(CS 4710) Security of Mobile and Wireless Systems

Spring 2021

This course is also cross listed as CS 6710 - Wireless Networks for students of the BSCS program with concentration in Cyber Operations.


Time and Location: Tuesdays and Fridays from 09:50 - 11.30 pm over Zoom. Meeting link available on Canvas.

Canvas: All course related assignment submissions will happen on Canvas.

Piazza: All discussions and interactions will take place over Piazza (Note: We will use the same Piazza class for both CS4710 and CS6710). Enroll here!

Office hours: Tuesdays from 11.30 am - 12.30 pm over Zoom (link available through Canvas) or by prior appointment

Teaching Assistants: Narmeen Shafqat <@husky.neu.edu>, Harshad Sathaye [email protected] (TA office hours: Thursdays 10 - 11 am over Zoom (link available on Canvas))

Course Description

Recent years have seen massive deployment of wireless devices and technologies around us. They are deployed in a wide variety of systems such as telephony, navigation, sensor networks, critical infrastructures etc. With the advent of the Internet of Things and autonomous cyber-physical systems, the proliferation of these wireless systems are only bound to increase. The broadcast nature of wireless technologies and the increased availabiloty of software defined radios have not only improved quality of life but pose significant security challenges. In particular, the course would cover the following topics:

  • Basic security notions
  • Wireless communication basics
  • Jamming/Anti-jamming techniques, eavesdropping, insertion/modification, wireless channel based Key Agreement
  • Secure localization and proximity verification
  • Secure synchronization
  • Security of GNSS systems (GPS, Galileo, Glonass)
  • Security and privacy of 802.11 and Bluetooth technologies
  • Broadcast authentication techniques
  • Key distribution in sensor networks
  • Security of modern communication systems: GSM/UMTS/LTE

Course Objective: After this course, the students should be able to describe and classify security goals and attacks in modern wireless networks. They should be able to identify the unique security implications of these effects and how to mitigate security issues associated with them.


Fundamental ideas in wireless communications and security notions preferable. Basic Matlab or Python programming skills will help in a couple of take home assignments (however not mandatory). Additional pre-requisites apply as mentioned in the respective course catalog entries.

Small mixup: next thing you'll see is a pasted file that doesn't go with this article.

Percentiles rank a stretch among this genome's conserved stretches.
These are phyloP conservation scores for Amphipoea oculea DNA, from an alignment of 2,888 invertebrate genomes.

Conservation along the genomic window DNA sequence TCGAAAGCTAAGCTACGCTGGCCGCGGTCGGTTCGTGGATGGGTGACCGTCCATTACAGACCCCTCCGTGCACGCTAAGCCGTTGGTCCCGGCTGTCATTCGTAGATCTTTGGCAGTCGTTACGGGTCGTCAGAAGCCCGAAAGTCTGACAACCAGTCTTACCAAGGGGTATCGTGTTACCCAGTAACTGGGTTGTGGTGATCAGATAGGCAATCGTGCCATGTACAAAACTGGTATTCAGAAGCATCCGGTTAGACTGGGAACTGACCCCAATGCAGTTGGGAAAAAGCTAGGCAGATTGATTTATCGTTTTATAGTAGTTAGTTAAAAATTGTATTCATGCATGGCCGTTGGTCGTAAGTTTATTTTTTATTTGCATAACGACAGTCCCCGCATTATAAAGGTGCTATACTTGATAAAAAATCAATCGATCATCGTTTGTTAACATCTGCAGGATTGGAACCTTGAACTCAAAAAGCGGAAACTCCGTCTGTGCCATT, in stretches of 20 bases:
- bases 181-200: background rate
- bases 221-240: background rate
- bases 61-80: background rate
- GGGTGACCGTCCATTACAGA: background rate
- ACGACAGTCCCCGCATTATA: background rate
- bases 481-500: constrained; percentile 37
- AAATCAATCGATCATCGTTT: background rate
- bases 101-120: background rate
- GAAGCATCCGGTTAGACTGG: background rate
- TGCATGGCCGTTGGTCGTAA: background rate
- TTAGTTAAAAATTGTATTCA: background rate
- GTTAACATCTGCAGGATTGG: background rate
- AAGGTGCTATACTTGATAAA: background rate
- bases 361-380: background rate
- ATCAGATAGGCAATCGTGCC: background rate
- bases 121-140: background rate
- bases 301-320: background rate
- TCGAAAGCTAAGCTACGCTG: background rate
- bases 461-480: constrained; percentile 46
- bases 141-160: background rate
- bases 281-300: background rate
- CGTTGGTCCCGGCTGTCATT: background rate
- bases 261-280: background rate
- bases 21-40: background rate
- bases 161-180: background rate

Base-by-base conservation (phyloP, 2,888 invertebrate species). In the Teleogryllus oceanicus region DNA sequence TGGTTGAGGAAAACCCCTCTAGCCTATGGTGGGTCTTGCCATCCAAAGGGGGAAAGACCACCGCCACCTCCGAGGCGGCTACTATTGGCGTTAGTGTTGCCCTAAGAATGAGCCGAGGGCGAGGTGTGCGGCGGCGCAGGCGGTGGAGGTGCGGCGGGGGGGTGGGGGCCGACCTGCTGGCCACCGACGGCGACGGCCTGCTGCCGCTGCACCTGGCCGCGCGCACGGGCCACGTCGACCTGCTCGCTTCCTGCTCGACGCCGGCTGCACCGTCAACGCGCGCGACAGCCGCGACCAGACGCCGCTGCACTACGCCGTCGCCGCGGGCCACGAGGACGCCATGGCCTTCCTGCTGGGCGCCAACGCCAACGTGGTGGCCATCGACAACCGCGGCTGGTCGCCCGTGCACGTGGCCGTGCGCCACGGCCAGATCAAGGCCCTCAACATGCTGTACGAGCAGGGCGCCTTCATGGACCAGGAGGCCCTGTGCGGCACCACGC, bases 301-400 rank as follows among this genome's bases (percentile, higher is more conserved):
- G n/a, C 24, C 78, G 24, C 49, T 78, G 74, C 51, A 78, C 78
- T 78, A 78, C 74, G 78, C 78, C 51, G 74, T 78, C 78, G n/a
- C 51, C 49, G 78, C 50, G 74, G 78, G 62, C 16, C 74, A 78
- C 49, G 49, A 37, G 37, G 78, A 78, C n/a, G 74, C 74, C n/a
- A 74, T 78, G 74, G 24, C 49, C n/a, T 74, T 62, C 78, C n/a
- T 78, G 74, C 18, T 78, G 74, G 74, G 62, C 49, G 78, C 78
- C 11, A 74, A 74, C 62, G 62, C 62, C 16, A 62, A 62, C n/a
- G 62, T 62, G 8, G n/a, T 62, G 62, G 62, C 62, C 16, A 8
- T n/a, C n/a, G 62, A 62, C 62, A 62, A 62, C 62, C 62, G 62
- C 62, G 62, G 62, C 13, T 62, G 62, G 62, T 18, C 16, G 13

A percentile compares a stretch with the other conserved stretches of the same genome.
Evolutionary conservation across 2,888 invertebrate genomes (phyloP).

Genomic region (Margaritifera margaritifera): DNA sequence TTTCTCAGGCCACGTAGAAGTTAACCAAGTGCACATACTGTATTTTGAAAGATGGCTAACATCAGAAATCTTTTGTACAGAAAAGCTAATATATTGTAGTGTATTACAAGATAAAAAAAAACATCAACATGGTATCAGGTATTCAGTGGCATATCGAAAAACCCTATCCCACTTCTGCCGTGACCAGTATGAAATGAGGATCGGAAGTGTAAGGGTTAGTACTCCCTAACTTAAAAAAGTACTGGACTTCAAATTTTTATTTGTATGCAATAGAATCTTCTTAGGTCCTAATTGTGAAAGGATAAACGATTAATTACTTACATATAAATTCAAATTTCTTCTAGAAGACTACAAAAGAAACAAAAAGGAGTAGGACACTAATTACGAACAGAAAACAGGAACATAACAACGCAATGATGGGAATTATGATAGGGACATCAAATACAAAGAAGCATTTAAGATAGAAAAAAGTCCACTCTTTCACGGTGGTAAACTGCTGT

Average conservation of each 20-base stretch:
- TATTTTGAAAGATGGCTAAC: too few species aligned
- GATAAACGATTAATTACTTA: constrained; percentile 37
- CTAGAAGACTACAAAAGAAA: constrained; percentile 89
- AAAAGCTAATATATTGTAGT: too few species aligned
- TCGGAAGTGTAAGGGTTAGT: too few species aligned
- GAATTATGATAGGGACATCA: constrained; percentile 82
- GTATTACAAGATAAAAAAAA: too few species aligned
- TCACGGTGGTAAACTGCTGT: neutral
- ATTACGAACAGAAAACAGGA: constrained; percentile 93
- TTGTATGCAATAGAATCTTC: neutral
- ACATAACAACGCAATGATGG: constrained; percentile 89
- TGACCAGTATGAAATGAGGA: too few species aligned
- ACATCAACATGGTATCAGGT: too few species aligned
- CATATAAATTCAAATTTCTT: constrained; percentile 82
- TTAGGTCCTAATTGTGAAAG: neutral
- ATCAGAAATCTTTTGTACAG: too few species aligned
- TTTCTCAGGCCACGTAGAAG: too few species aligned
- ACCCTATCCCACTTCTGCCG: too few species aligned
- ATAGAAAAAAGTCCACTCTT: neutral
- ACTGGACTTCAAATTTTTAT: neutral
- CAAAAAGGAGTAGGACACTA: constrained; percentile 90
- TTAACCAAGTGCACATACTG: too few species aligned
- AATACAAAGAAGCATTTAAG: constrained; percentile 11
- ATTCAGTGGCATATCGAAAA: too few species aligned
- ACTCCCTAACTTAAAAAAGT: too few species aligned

Reading Materials

There won’t be any single text book for this course. Every lecture will contain pointers to recommended reading material. For students who are not familiar with relevant background, the following links/textbooks may help.


The grades will be based on paper summary reports, presentations and project work during the course of the semester.

Paper summaries / Discussion 35%
Lab exercises and Assignments 20%
Project pitch 5%
Project report 20%
Project presentation 20%

The assignments, paper summaries and the project are to be executed in small teams of 2.


Note: The schedule is tentative and can change due to weather, travel, syllabus coverage speed etc.

Date Topic Notes
19 Jan Course logistics, Basic Security Notions  
22 Jan Wireless Basics  
26 Jan Wireless Basics  
29 Jan Jamming  
02 Feb Jamming, Project Ideas One on one discussions for projects this week
05 Feb lab Lab Exercise 1 (Intro to SDR)  
09 Feb Wireless Channel-based Security  
12 Feb Project pitches Lab 1 due
16 Feb GNSS Security  
19 Feb GNSS Security lab Lab 2 out
23 Feb Secure Localization  
26 Feb Secure Localization Lab 2 due
02 Mar Paper presentation #1  
05 Mar Paper presentation #1  
09 Mar Broadcast authentication  
12 Mar lab Lab 3: Ring the bell  
16 Mar lab Lab 3: Ring the bell  
19 Mar 802.11 wireless security  
23 Mar 802.11 wireless security  
26 Mar 802.11 wireless security  
30 Mar lab Lab 4: WEP/WPA2 cracking Lab 3 due
02 Apr Cellular networks  
06 Apr Cellular networks  
09 Apr Paper presentations #2  
13 Apr Paper presentations #2 Lab 4 due
16 Apr Final Project presentation  
20 Apr Reserve day  


This course is largely adopted from similar courses offered at ETH Zurich (Prof. Srdjan Capkun), CMU (Prof. Patrick Tague) and EPFL (Prof. Jean Pierre Hubaux).